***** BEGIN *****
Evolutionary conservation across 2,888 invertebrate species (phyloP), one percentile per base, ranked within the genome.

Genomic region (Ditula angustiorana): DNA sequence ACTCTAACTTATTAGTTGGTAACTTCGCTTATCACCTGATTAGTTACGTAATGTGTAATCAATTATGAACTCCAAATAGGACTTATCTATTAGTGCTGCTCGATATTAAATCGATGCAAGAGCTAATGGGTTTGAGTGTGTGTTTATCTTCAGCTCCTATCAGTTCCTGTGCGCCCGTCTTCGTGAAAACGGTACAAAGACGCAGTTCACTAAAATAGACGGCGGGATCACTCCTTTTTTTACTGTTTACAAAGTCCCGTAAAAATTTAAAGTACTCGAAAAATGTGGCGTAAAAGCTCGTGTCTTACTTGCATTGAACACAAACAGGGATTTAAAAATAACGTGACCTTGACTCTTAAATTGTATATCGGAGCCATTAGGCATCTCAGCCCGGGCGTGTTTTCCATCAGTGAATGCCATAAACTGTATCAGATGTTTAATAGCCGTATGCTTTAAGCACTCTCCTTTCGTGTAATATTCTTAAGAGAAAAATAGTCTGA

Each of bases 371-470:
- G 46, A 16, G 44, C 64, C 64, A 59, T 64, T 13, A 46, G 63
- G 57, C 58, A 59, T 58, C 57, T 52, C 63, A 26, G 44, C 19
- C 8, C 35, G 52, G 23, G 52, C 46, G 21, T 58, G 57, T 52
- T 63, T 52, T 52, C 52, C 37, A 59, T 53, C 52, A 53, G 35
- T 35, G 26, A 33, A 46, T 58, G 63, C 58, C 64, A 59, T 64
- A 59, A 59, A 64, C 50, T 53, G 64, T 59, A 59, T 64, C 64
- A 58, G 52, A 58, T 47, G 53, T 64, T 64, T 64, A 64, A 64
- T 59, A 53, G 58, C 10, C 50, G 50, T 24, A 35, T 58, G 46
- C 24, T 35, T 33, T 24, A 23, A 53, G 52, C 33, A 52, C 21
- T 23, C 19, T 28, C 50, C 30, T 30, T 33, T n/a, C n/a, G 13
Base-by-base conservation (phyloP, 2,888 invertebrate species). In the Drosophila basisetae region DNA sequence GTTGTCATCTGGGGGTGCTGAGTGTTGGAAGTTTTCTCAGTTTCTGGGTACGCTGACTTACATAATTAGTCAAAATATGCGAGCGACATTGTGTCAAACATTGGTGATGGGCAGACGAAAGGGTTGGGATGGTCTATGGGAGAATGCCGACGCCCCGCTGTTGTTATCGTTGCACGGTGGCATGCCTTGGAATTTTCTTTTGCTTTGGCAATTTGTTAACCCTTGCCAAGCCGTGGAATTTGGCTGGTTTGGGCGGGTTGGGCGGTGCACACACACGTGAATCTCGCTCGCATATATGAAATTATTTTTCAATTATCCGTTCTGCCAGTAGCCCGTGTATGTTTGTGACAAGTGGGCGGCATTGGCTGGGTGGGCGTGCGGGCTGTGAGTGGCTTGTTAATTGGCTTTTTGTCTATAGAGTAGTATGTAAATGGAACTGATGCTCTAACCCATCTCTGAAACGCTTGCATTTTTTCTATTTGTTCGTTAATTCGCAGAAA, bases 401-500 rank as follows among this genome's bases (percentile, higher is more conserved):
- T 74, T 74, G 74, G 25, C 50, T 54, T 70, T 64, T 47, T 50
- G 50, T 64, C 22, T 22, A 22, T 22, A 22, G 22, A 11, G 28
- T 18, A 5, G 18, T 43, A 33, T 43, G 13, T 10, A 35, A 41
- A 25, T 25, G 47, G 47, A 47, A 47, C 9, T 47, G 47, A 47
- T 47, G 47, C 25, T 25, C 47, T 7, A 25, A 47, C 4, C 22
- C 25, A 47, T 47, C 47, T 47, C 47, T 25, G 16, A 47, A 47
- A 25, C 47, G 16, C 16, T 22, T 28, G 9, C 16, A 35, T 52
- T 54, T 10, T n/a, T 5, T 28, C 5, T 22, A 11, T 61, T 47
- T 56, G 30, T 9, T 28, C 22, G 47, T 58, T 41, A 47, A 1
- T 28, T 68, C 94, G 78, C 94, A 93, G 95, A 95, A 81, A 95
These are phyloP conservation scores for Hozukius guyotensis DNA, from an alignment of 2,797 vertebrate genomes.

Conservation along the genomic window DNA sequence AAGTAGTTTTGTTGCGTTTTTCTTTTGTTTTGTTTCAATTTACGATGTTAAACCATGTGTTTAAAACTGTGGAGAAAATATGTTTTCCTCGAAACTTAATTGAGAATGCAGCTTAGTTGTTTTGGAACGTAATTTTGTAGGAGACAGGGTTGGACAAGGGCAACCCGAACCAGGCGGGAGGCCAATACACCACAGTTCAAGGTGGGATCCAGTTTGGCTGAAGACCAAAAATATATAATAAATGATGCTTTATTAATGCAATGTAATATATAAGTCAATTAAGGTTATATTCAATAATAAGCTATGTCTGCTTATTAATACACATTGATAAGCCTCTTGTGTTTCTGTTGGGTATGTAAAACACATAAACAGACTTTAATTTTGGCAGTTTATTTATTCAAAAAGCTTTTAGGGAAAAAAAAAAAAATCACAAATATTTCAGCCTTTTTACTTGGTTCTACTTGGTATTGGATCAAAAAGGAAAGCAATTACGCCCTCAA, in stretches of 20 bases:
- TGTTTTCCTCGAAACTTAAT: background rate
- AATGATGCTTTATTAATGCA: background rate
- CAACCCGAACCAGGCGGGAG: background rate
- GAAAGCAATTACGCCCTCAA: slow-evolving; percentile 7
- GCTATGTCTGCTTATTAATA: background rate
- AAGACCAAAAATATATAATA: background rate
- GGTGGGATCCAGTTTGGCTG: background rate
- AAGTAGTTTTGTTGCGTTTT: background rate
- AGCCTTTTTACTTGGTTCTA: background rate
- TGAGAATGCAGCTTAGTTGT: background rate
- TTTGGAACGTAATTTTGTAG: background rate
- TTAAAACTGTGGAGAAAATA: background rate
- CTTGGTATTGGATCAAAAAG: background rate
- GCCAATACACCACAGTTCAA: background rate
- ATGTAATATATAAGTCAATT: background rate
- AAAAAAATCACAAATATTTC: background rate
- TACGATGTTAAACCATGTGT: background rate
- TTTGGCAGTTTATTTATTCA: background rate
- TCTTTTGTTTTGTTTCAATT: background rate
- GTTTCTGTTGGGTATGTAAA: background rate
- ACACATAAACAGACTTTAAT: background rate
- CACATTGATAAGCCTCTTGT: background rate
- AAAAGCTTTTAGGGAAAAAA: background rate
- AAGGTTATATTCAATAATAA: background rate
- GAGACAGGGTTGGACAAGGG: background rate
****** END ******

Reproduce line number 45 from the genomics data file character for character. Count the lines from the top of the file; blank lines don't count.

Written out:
- TCTTTTGTTTTGTTTCAATT: background rate